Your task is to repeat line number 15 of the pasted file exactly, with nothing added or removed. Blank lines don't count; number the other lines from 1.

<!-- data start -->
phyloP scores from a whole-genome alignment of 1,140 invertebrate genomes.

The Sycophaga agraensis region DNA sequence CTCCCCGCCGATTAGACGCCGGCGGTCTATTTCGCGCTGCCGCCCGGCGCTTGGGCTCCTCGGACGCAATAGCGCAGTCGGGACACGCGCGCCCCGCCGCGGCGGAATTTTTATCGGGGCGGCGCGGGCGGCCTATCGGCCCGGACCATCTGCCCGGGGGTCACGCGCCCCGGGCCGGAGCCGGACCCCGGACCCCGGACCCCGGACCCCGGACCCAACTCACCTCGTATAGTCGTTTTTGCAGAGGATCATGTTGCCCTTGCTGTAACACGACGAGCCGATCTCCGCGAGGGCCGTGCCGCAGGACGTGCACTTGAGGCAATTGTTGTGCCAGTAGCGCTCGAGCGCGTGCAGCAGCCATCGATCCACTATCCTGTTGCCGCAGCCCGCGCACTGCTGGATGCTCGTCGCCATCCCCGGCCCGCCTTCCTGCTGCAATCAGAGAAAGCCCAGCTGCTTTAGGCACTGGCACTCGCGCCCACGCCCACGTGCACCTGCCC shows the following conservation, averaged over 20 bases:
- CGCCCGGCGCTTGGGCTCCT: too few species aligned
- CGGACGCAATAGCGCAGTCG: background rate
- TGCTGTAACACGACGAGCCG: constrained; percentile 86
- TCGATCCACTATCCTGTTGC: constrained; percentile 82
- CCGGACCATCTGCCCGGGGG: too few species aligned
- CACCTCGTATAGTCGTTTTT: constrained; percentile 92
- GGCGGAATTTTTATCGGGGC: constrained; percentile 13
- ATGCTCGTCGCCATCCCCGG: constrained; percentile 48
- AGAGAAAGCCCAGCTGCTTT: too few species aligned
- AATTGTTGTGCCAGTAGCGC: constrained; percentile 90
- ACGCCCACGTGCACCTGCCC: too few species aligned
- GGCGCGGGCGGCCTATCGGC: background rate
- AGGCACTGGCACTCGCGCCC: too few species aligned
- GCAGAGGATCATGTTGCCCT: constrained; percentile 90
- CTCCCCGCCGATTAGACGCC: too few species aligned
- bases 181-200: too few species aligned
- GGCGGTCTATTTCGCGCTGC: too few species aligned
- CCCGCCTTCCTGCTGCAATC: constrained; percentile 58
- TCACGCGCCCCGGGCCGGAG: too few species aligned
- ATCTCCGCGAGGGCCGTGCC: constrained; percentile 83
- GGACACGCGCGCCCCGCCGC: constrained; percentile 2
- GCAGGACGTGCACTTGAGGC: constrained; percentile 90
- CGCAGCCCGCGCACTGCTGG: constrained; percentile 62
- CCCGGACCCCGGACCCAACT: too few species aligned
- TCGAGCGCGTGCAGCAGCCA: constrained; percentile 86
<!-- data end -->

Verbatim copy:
- AGGCACTGGCACTCGCGCCC: too few species aligned